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Backup Plan

Lead Line — February 2002
By Richard Thiel

Backup Plan
It only fails when you really need it.
   
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I grew up in a time when a "hard drive" was a trip in a Honda Civic from San Diego to Jackson Hole, stopping only for gas and necessaries, and "high-tech chips" were made of potatoes and had waves instead of being just flat. Maybe that's why I've never been completely comfortable with technology. I'm no Luddite. I own a computer, cellphone, and laptop and not only know how to use them but enjoy doing so. In fact, I'm so daring when it comes to technology I'm thinking of upgrading to Windows XP.

Technology doesn't bother me, it fascinates me. What makes me uneasy is how ready people are to rely completely upon it. I know writers who have their life's work on their hard drive and no backup. I've never been that kind of believer. The first time I bought a car with an electronic ignition I also bought a spare ignition module and kept it in the glove compartment. (I needed it just three months later.)

The same uneasiness has always underscored my feelings about electronic navigation—first Loran, then GPS. I've never doubted their accuracy, just their invincibility. They are, after all, physical systems, and so prone to failure, as are the people who operate them. Is this paranoia? Perhaps, although twice last summer the GPS receiver I was using (a different one each time) suddenly and inexplicably went blank and, more disarming, suddenly reappeared. And by now everyone has heard the story of the GPS satellite that went haywire last summer, leaving a number of jetliners and God knows how many military aircraft seriously off course. Then there's the vulnerability of a system everyone depends on in this, the age of terrorism.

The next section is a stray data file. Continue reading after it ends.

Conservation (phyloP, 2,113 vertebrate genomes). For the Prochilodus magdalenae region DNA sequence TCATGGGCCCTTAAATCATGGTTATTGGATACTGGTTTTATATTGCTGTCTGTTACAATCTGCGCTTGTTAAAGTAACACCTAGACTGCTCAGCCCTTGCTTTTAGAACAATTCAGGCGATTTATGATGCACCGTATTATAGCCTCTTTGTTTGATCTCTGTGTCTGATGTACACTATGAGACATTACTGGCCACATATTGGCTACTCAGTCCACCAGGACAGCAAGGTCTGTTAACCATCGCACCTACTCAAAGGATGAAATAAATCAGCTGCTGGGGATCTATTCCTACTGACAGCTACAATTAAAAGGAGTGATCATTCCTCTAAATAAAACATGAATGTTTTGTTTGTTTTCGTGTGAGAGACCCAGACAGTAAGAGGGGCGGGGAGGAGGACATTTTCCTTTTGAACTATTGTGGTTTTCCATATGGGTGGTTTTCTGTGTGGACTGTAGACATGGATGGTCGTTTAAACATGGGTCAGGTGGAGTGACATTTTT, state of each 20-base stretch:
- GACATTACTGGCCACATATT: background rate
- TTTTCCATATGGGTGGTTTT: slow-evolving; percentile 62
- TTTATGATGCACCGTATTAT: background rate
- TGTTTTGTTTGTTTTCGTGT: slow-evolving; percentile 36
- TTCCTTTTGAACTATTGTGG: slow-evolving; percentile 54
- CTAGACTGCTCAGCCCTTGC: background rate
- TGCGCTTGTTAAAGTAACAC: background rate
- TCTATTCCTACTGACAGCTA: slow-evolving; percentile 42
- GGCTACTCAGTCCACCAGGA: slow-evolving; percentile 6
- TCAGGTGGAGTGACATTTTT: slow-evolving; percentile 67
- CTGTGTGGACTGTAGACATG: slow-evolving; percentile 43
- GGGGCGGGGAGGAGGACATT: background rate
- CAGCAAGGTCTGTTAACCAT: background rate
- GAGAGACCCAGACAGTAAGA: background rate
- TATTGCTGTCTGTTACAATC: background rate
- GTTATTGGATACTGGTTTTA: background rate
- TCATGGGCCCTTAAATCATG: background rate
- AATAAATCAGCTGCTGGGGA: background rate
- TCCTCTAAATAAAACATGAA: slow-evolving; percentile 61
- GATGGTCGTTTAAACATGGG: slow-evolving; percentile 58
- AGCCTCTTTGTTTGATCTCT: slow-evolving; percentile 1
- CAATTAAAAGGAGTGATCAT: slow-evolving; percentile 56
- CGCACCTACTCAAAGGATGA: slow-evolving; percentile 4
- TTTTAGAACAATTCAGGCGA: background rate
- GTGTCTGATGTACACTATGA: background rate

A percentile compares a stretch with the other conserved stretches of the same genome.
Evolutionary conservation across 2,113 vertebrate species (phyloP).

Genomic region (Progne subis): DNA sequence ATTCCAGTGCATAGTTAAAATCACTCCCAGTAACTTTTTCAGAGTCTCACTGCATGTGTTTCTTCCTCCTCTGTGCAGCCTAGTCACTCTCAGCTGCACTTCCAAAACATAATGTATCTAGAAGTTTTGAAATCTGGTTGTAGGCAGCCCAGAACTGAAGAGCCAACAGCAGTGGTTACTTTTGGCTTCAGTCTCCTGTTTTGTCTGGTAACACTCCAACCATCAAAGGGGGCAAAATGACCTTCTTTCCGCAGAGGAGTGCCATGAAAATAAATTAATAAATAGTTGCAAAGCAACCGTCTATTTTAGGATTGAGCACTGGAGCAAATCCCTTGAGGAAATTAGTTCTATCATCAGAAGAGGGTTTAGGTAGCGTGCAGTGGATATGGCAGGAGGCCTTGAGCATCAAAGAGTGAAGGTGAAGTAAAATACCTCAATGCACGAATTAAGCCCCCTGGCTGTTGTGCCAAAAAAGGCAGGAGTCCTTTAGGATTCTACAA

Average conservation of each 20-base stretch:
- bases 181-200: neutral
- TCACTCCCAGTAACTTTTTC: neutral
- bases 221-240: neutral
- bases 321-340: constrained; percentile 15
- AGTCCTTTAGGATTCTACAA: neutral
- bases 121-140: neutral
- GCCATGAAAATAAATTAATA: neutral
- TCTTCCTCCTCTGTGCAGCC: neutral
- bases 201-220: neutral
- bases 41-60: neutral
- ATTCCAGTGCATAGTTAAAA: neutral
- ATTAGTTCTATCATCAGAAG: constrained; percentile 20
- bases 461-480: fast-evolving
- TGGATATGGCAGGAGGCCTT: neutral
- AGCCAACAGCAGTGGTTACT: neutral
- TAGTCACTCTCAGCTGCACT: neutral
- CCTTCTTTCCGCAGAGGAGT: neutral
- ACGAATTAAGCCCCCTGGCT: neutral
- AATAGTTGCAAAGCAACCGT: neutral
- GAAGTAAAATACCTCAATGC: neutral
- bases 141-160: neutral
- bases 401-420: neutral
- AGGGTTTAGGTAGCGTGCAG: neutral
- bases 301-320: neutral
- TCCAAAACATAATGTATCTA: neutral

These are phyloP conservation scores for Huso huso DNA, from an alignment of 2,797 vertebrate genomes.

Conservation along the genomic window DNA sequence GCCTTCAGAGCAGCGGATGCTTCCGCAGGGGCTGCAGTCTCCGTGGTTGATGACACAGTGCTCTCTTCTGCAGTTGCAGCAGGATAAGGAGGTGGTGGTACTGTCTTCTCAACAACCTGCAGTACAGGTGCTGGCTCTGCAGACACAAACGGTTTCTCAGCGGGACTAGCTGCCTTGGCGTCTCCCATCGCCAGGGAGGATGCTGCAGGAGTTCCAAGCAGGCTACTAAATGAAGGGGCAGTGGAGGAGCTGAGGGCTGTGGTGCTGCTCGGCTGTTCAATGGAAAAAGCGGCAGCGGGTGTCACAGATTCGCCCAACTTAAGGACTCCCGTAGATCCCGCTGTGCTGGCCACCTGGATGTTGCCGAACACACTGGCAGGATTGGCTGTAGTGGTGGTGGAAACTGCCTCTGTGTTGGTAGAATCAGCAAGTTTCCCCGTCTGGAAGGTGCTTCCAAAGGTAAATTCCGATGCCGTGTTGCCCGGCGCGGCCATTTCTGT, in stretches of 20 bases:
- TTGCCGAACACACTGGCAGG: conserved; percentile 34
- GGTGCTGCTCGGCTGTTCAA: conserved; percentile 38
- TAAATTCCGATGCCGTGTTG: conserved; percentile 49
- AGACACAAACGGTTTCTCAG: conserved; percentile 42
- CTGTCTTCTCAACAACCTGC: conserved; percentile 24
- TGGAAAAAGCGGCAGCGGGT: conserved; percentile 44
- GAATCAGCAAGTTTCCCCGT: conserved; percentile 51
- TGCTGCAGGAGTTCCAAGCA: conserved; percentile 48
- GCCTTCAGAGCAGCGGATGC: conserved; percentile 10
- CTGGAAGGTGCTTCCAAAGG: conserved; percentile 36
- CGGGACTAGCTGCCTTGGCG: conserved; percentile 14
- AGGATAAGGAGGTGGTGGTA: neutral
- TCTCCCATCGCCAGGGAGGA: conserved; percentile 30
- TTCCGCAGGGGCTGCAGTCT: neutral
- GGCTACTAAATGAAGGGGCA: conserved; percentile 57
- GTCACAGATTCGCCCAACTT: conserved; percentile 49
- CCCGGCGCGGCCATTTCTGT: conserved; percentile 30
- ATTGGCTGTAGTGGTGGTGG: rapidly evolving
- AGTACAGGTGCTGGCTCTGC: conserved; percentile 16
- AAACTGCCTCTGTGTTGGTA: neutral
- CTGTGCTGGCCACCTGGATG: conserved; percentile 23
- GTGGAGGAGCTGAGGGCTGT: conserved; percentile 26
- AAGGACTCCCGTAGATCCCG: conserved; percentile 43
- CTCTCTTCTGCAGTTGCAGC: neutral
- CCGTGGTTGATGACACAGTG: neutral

GPS may be able to put you within spitting distance of a buoy in zero visibility, but it can break. So although I use it just about every time I leave port, I also keep updated paper charts on hand, maintain a log, and constantly dead reckon my position and check it against the chartplotter—even if I never lose sight of land. For I've learned this about technology over the years: It only fails you when you really need it.

A lot of people who feel the same way think it would be nice if we had a system that we could fall back on if GPS went down or the government reinstated SA due to national security concerns. Specifically, they want the Coast Guard to continue to maintain Loran. They say that Loran is not only valuable as a backup to GPS, in some ways it's actually superior to it. The argument, which I've heard from a number of sources, goes that while Loran can't match GPS's three-meter positional accuracy, it has better repeatable accuracy; that is, it does a better job of returning you to the same spot time after time. This argument never rang true with me, so I asked PMY's resident electronics expert Ben Ellison about it. He says it was indeed an accurate statement before the advent of DGPS and especially WAAS, but that with both in place, GPS is today superior to Loran in both kinds of accuracy.

But perhaps Loran accuracy could be improved. Writing in the November/December issue of Ocean Navigator, editor Tim Queeney argues that it could (and should) be at a relatively low cost, but I still wonder whether we need to expend manpower and money to maintain a second, independent navigational system that will always be less accurate than GPS. My heart says yes, but my brain says no. Despite the occasional glitches like those noted above, GPS has proven its reliability and has plenty of built-in redundancies. Besides, it's Loran that's subject to problems, including everything from atmospheric interference to the possibility of sabotage.

We do need redundancy in electronic navigation, but I don't think it should be another high-tech system. It should be conscientious use of low-tech paper charts and scrupulous dead reckoning.

 

This article originally appeared in the January 2003 issue of Power & Motoryacht magazine.

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